I Work in Tech, and I Chose Italy Over the Bay Area.

Here’s why it’s worth the pay cut.

5 min readMar 30, 2022


Photo by Ouael Ben Salah on Unsplash

Before I get into it, I must acknowledge that I’m writing this from a place of privilege. I’m a citizen of both the US and Italy, so I can live and work in both countries without a visa.

Growing up in Northern California, it was clear from a young age that I needed to make a lot of money to live the type of life that I imagined for myself.

Even a simple wish, like owning a tiny house or apartment in a well-connected California city, didn’t seem feasible without a six-figure salary and an equally-well-off partner.

So, during my last year of college, I taught myself how to code. Nothing crazy — just some CSS and vanilla JavaScript. That was enough to land a job in San Jose after graduation, and my starting salary of $65k was higher than anything me or my parents believed was possible.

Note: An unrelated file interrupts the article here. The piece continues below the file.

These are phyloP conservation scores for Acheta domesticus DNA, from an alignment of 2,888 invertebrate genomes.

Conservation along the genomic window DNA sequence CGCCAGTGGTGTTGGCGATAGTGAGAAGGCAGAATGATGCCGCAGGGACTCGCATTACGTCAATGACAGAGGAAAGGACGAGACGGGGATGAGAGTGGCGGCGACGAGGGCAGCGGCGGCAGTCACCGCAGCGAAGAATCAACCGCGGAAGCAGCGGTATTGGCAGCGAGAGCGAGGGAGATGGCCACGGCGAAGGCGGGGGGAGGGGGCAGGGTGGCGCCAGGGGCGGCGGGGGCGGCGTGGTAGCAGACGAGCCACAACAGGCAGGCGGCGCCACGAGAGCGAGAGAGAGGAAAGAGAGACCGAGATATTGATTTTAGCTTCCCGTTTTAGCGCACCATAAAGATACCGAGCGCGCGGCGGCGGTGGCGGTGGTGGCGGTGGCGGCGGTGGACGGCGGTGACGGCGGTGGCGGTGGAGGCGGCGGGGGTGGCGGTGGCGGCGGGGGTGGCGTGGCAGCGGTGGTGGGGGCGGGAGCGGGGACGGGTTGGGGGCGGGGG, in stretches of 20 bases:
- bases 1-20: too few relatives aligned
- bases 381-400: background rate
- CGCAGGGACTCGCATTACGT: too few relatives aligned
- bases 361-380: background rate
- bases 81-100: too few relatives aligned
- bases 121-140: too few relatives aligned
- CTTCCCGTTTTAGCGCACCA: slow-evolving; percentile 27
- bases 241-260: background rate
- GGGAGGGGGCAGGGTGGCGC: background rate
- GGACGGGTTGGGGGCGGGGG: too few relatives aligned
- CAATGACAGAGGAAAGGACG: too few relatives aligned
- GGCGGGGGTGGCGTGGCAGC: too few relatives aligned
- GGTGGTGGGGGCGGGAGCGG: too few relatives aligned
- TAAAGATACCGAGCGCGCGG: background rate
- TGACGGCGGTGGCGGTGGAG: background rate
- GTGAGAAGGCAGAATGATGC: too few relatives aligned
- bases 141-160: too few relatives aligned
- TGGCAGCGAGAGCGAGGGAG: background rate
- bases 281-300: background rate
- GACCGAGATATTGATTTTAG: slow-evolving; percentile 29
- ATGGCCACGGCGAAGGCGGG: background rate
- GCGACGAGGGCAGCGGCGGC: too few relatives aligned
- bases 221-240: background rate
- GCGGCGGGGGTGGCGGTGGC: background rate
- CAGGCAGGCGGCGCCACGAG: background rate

Six months later, there was only one problem: I hated it.

A high salary is meaningless if you have a higher cost of living.

I made significantly more money in San Jose than I’m currently making in Milan, but I was living with three 30-somethings in a dingy house near the Amtrak tracks.

Sometimes, late at night, I could hear a police helicopter flying low overhead for up to an hour at a time. My flight-tracker app couldn’t tell me what it was doing, but I doubt I would have slept better had I known.

Since moving abroad three years ago — first to Norway and now to Italy — I’ve never had to pay more than 30% of my post-tax paycheck in rent. In both countries, I’ve been able to afford semi-modern studio apartments inside the city center.

Living alone isn’t for everyone, but having the option to live alone without breaking the bank or living in an unsafe suburb is a huge reason I didn’t repatriate.

I don’t have to worry about using (or losing) my health insurance.

One morning in San Jose, as I got in my car and prepped a playlist, I realized that I could shave off about 15 minutes of my commute by biking to work instead of driving.




American emigrant & resident Italian. Read more about what it's like to live and work in Italy at layoverinitaly.com.